On Apr. 23, Vice President Kamala Harris made her first official trip to New Hampshire, thirty days after being appointed by Biden to lead the administration's efforts to stem the flow of refugee border crossings, and three days before auditors were selected for the forensic audit in Windham, NH. Many questioned why Harris was in N.H. when she had neither visited nor held a press conference about the expanding border emergency.
Harris' journey to the Granite State was her first since 2019 when she was still a California U.S. Senator running for president. The trip extended visits to numerous places in the U.S., including California, Illinois, Connecticut, and North Carolina. The vice president's visit to the early-primary state sparked curiosity in some who questioned whether the visit was a political move in the race for the 2024 White House should Biden not run for a second term.
Still, others, including Republicans, were confused by the timing of Harris' trip to New Hampshire, especially considering the amount of criticism she has received for not addressing the migrant crisis at the U.S.-Mexico border. House GOP Leader Kevin McCarthy (R-CA), said at a news conference before Harris' visit, "The top Democrat in charge of the border situation has spent a month avoiding the southern border."
Republican Gov. Chris Sununu (who signed SB43 on Apr. 12, approving Windham's audit), Democratic Sen. Maggie Hassan, and Rep. Chris Pappas welcomed Harris at Laconia Municipal Airport. In December, a frustrated Sununu urged fellow Trump voters to "move on for the sake of the country," rather than continuing to reject the results of the 2020 election. On the Jack Heath radio show in his state, Sununu called out the "Trump supporters still talking up election conspiracy theories," pleading,
“I understand emotions are raw right now. I don’t have the luxury of just sitting at home on social media and whining because my guy didn’t win—and my guy didn’t win. I supported President Trump and [Democrats] spent millions of dollars reminding people that I was a Trump supporter. But the election is going to be called for Joe Biden.
Sununu, whose father was the 75th Governor of NH and Chief of Staff for President George H. W. Bush, continued on Heath's radio show, praising New Hampshire's election process yet acknowledging the frustration of its constituents following the mixed election results. He even called out Granite Staters who refuse to accept Joe Biden as president, saying “Everyone should remember it was 180 degrees different last time. Some people thought Hillary Clinton got robbed and some of those people thought Hillary Clinton should have won,” adding:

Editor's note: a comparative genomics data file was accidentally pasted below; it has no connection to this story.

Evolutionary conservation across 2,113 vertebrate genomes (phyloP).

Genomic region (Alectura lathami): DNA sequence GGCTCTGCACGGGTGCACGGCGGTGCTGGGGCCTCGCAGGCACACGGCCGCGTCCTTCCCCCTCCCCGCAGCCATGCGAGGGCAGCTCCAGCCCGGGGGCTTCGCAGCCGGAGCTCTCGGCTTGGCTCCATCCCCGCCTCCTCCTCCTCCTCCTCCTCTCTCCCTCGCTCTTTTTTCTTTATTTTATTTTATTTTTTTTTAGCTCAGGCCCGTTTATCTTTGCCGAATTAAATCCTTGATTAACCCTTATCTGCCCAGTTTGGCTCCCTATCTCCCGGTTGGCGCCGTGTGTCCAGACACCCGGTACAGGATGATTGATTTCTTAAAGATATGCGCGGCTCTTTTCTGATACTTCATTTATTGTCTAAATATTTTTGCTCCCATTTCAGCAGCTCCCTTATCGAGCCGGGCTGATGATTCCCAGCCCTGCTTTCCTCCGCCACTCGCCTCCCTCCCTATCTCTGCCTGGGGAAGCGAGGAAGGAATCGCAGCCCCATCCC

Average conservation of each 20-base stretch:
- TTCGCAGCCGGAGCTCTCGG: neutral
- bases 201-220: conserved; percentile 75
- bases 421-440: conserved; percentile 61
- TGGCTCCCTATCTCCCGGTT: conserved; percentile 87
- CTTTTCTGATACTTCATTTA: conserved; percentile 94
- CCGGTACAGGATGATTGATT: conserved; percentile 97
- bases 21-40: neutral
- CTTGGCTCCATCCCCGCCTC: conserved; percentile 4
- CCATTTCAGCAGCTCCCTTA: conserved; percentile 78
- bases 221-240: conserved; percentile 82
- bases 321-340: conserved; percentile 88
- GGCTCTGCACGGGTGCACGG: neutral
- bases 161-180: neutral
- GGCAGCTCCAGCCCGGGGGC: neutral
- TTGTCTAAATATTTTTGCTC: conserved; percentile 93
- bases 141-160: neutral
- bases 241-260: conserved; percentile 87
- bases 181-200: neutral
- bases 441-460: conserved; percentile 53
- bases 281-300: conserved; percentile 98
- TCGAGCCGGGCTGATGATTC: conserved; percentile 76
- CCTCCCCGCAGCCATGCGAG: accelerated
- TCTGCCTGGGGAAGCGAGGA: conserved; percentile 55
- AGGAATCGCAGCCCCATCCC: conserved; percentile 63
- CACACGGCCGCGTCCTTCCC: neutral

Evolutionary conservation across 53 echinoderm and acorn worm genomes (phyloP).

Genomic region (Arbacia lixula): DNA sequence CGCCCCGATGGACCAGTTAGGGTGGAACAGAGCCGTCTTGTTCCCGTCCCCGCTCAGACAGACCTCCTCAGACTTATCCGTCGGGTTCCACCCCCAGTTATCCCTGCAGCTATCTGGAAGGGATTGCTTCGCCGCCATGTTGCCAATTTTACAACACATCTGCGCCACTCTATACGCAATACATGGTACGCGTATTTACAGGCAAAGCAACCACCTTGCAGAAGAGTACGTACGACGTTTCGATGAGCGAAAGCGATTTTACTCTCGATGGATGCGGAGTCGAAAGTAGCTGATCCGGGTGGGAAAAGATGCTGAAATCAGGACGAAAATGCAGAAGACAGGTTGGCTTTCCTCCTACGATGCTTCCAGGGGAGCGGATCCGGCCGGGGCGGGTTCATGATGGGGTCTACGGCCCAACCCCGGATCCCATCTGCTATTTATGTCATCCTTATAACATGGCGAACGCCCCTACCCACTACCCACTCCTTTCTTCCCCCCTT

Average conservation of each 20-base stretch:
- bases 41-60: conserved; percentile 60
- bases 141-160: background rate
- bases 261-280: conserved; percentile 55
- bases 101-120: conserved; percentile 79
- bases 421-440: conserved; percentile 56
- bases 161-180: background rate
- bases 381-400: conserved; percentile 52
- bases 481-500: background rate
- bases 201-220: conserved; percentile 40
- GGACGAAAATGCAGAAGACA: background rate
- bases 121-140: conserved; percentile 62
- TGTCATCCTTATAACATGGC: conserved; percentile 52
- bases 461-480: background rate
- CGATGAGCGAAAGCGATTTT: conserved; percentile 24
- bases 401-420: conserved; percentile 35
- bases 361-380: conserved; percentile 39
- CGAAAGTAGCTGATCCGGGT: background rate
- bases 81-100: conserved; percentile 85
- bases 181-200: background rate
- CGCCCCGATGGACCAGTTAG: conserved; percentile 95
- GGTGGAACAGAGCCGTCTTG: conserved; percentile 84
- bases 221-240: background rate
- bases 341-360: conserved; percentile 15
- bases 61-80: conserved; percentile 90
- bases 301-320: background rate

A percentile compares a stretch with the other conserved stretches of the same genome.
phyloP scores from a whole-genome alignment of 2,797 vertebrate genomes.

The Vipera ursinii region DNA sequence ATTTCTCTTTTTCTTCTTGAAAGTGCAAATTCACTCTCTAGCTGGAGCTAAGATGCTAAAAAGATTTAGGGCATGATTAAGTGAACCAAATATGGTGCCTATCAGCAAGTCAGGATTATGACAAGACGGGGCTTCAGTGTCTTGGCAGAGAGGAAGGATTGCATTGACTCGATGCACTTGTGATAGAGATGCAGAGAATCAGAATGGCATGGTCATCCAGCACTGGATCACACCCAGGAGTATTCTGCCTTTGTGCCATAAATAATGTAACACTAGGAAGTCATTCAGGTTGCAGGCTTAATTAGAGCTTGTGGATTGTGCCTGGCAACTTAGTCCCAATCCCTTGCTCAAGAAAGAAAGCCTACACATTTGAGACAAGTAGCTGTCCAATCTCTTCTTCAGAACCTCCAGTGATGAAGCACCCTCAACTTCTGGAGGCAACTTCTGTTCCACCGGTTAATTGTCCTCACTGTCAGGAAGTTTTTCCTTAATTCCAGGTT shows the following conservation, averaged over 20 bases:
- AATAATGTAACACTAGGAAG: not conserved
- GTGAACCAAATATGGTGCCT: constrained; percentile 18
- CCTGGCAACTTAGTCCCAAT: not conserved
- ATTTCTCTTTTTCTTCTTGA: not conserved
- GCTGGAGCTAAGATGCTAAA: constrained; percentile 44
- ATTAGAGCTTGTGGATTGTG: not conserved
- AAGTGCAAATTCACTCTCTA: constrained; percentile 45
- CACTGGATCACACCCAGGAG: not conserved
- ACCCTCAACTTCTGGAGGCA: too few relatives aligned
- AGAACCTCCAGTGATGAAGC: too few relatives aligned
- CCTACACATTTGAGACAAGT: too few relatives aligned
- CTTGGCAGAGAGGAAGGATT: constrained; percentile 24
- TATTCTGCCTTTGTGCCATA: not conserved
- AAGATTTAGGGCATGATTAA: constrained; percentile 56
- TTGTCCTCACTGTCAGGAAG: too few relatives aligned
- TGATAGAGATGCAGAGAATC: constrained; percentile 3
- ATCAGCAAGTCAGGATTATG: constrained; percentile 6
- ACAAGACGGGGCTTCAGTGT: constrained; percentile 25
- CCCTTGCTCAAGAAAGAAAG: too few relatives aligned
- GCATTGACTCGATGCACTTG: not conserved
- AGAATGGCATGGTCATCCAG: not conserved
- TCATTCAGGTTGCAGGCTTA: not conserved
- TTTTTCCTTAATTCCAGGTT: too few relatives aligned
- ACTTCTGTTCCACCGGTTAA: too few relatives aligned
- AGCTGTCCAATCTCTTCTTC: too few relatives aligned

"We do elections right. I've heard people say, 'How is it possible that the State House went Republican and the federal races went Democrat in the same state?' Well, if you asked any moderator when we did all the recounts here—and there were a lot of recounts—the answer is people jumped across the ballot. That's what we do in New Hampshire. We jump across the ballot all the time.
New Hampshire was one of the first states to cast its four Electoral College votes for Biden on Dec. 14. And, despite the fact Gov. Sununu and the Granite State's GOP won the governor's office and flipped the Executive Council and both chambers from Democrat to Republican control, Biden and the Democrats skillfully won at the federal level. Remarkably, Sununu received 151,000 more votes for governor than Donald Trump did for president in New Hampshire. The governor scolded those who refused to accept Joe Biden as president, declaring:
"I didn’t like it when people said ‘Donald Trump isn’t my president.’ It was very disrespectful. And nobody should be saying, ‘Joe Biden’s not my president,’ that’s not appropriate.”
“Everybody wants to react on their emotions and everyone thinks their emotions are the absolute end-all, be-all. It’s understandable. But we all have to just take a step back, take a breath. Joe Biden’s going to be sworn in as president.”